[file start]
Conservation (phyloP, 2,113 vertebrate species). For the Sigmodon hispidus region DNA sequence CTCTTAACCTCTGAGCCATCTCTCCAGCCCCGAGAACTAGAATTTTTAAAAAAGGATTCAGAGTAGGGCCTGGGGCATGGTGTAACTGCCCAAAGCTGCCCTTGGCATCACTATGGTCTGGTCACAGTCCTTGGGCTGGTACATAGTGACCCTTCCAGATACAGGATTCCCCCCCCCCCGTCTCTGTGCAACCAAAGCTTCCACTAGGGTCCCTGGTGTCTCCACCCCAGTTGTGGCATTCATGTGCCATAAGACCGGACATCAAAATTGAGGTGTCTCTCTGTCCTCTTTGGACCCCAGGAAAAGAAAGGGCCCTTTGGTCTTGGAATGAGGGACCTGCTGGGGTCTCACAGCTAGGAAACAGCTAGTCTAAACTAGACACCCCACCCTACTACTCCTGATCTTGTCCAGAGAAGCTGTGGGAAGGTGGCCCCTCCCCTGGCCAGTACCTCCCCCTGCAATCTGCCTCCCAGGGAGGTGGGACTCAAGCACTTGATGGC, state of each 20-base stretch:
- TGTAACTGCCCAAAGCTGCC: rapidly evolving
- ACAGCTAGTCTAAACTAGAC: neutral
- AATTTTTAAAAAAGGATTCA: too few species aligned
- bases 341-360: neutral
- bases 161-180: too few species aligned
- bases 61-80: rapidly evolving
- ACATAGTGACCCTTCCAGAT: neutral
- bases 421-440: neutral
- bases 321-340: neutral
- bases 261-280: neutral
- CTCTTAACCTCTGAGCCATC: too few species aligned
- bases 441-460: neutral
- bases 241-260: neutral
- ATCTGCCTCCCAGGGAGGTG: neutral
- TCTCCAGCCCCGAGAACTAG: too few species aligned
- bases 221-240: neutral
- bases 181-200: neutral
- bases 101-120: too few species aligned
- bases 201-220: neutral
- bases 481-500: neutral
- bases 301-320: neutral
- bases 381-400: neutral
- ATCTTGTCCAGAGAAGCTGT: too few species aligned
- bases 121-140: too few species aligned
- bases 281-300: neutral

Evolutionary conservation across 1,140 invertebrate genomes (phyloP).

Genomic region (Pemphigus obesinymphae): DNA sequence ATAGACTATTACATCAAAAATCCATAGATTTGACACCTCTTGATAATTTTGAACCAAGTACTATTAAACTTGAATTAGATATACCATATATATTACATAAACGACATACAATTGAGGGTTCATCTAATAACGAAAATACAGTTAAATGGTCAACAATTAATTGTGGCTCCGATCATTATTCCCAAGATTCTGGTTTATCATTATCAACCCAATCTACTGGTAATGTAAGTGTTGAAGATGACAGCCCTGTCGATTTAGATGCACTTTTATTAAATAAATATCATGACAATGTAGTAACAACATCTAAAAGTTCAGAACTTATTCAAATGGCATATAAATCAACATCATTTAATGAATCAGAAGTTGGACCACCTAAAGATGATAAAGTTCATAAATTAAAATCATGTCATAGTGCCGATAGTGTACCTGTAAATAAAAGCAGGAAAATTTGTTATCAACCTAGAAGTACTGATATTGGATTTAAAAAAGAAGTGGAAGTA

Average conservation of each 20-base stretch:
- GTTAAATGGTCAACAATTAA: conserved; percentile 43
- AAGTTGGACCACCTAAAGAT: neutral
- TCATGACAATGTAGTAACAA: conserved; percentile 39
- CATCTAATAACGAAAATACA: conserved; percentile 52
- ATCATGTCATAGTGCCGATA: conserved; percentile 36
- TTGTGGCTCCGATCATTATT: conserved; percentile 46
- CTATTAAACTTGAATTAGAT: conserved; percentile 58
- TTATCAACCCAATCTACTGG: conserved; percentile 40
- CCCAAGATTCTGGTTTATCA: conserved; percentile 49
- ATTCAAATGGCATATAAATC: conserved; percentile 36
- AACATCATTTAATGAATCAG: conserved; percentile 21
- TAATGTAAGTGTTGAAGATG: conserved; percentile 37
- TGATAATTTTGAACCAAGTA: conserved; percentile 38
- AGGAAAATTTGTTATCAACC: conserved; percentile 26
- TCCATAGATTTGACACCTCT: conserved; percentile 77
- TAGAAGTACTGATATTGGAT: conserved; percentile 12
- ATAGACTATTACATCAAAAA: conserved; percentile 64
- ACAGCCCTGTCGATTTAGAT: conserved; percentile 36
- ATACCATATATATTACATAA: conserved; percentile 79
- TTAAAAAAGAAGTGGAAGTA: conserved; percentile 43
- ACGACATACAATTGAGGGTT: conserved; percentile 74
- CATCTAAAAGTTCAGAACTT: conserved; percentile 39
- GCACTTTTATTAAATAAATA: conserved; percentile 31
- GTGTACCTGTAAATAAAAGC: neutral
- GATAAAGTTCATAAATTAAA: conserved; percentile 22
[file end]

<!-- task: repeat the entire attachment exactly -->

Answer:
Conservation (phyloP, 2,113 vertebrate species). For the Sigmodon hispidus region DNA sequence CTCTTAACCTCTGAGCCATCTCTCCAGCCCCGAGAACTAGAATTTTTAAAAAAGGATTCAGAGTAGGGCCTGGGGCATGGTGTAACTGCCCAAAGCTGCCCTTGGCATCACTATGGTCTGGTCACAGTCCTTGGGCTGGTACATAGTGACCCTTCCAGATACAGGATTCCCCCCCCCCCGTCTCTGTGCAACCAAAGCTTCCACTAGGGTCCCTGGTGTCTCCACCCCAGTTGTGGCATTCATGTGCCATAAGACCGGACATCAAAATTGAGGTGTCTCTCTGTCCTCTTTGGACCCCAGGAAAAGAAAGGGCCCTTTGGTCTTGGAATGAGGGACCTGCTGGGGTCTCACAGCTAGGAAACAGCTAGTCTAAACTAGACACCCCACCCTACTACTCCTGATCTTGTCCAGAGAAGCTGTGGGAAGGTGGCCCCTCCCCTGGCCAGTACCTCCCCCTGCAATCTGCCTCCCAGGGAGGTGGGACTCAAGCACTTGATGGC, state of each 20-base stretch:
- TGTAACTGCCCAAAGCTGCC: rapidly evolving
- ACAGCTAGTCTAAACTAGAC: neutral
- AATTTTTAAAAAAGGATTCA: too few species aligned
- bases 341-360: neutral
- bases 161-180: too few species aligned
- bases 61-80: rapidly evolving
- ACATAGTGACCCTTCCAGAT: neutral
- bases 421-440: neutral
- bases 321-340: neutral
- bases 261-280: neutral
- CTCTTAACCTCTGAGCCATC: too few species aligned
- bases 441-460: neutral
- bases 241-260: neutral
- ATCTGCCTCCCAGGGAGGTG: neutral
- TCTCCAGCCCCGAGAACTAG: too few species aligned
- bases 221-240: neutral
- bases 181-200: neutral
- bases 101-120: too few species aligned
- bases 201-220: neutral
- bases 481-500: neutral
- bases 301-320: neutral
- bases 381-400: neutral
- ATCTTGTCCAGAGAAGCTGT: too few species aligned
- bases 121-140: too few species aligned
- bases 281-300: neutral

Evolutionary conservation across 1,140 invertebrate genomes (phyloP).

Genomic region (Pemphigus obesinymphae): DNA sequence ATAGACTATTACATCAAAAATCCATAGATTTGACACCTCTTGATAATTTTGAACCAAGTACTATTAAACTTGAATTAGATATACCATATATATTACATAAACGACATACAATTGAGGGTTCATCTAATAACGAAAATACAGTTAAATGGTCAACAATTAATTGTGGCTCCGATCATTATTCCCAAGATTCTGGTTTATCATTATCAACCCAATCTACTGGTAATGTAAGTGTTGAAGATGACAGCCCTGTCGATTTAGATGCACTTTTATTAAATAAATATCATGACAATGTAGTAACAACATCTAAAAGTTCAGAACTTATTCAAATGGCATATAAATCAACATCATTTAATGAATCAGAAGTTGGACCACCTAAAGATGATAAAGTTCATAAATTAAAATCATGTCATAGTGCCGATAGTGTACCTGTAAATAAAAGCAGGAAAATTTGTTATCAACCTAGAAGTACTGATATTGGATTTAAAAAAGAAGTGGAAGTA

Average conservation of each 20-base stretch:
- GTTAAATGGTCAACAATTAA: conserved; percentile 43
- AAGTTGGACCACCTAAAGAT: neutral
- TCATGACAATGTAGTAACAA: conserved; percentile 39
- CATCTAATAACGAAAATACA: conserved; percentile 52
- ATCATGTCATAGTGCCGATA: conserved; percentile 36
- TTGTGGCTCCGATCATTATT: conserved; percentile 46
- CTATTAAACTTGAATTAGAT: conserved; percentile 58
- TTATCAACCCAATCTACTGG: conserved; percentile 40
- CCCAAGATTCTGGTTTATCA: conserved; percentile 49
- ATTCAAATGGCATATAAATC: conserved; percentile 36
- AACATCATTTAATGAATCAG: conserved; percentile 21
- TAATGTAAGTGTTGAAGATG: conserved; percentile 37
- TGATAATTTTGAACCAAGTA: conserved; percentile 38
- AGGAAAATTTGTTATCAACC: conserved; percentile 26
- TCCATAGATTTGACACCTCT: conserved; percentile 77
- TAGAAGTACTGATATTGGAT: conserved; percentile 12
- ATAGACTATTACATCAAAAA: conserved; percentile 64
- ACAGCCCTGTCGATTTAGAT: conserved; percentile 36
- ATACCATATATATTACATAA: conserved; percentile 79
- TTAAAAAAGAAGTGGAAGTA: conserved; percentile 43
- ACGACATACAATTGAGGGTT: conserved; percentile 74
- CATCTAAAAGTTCAGAACTT: conserved; percentile 39
- GCACTTTTATTAAATAAATA: conserved; percentile 31
- GTGTACCTGTAAATAAAAGC: neutral
- GATAAAGTTCATAAATTAAA: conserved; percentile 22